A Logical and Linguistic Impossibility?

Discussion in 'Bible Versions/Translations' started by McCree79, Sep 30, 2015.

  1. McCree79

    McCree79
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    Leyland Ryken raise many objections to Dynamic Equivalency. Here is one.

    "A final objection that I wish to raise agaisnt Dynamic Equivalency is that it is based on a logical and linguistic impossibility. Dynamic equivalence claims to translate the thought rather than the words of the original. May claim is that this is impossible. The fallacy of thinking that a translation should translate the meaning rather than the words of the original is simple: There is no such a thing as disembodied thought, emancipated from words. Ideas and thoughts depends on words and are expressed by them."....." When we change words, we change the meaning".

    Does he have a point or is this just KJVO rhetoric defending formal equivalency?

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  2. annsni

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    Now this is coming from a total newbie with all of this stuff BUT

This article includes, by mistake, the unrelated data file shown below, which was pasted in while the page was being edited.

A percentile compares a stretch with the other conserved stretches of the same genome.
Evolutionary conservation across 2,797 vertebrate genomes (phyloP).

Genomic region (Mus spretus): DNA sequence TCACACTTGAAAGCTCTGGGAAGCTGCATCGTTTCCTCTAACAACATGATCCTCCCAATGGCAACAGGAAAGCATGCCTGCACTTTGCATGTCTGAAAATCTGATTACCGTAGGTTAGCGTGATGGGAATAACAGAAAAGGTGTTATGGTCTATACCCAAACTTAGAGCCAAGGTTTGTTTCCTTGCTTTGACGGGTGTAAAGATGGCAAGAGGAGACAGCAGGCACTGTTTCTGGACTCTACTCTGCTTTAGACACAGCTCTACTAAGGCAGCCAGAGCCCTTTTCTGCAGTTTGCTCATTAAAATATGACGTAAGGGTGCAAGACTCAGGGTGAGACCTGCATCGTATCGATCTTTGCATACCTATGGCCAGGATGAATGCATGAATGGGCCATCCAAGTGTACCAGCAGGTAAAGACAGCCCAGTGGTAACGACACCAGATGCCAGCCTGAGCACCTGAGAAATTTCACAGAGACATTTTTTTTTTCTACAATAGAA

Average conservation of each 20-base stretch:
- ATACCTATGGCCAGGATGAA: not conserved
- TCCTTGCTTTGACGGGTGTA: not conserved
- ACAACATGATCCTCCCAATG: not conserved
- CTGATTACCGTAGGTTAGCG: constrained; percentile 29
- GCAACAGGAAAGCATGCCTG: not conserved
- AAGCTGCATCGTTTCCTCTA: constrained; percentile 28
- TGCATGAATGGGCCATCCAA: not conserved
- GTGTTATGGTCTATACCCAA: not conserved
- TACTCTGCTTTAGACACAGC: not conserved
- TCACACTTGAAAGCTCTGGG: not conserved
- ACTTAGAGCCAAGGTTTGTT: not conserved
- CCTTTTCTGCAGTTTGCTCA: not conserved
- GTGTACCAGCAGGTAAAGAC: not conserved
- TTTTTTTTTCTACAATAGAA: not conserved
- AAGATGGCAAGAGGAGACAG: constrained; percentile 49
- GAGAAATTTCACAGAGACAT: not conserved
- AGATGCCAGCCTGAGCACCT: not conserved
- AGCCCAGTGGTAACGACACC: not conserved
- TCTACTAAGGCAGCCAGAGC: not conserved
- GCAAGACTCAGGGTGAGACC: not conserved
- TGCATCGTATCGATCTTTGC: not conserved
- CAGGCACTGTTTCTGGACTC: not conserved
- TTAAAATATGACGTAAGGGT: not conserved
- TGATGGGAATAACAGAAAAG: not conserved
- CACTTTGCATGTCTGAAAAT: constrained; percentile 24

"mon petit chou" in French can mean "my little cabbage". Do we translate the words as is or do we translate them to mean what they would mean in the language we are translating to? Pomme de terre literally means apple of the earth but that's not what it is in English. The proper translation would be potato. So do we keep it literal or do we translate it so it actually means something to the reader?
     
  3. TCassidy

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    When we are translating Holy Writ we translate the words into the receptor language exactly as inspired and place the cultural understanding in a marginal note.

    When translating the writings of mere men you are free to do as you please.
     
  4. Van

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    If he has a point, it is very thin. I am all for word for word translation, where each source language word meaning is translated into the same word or phrase in the target language, or as close to that as possible.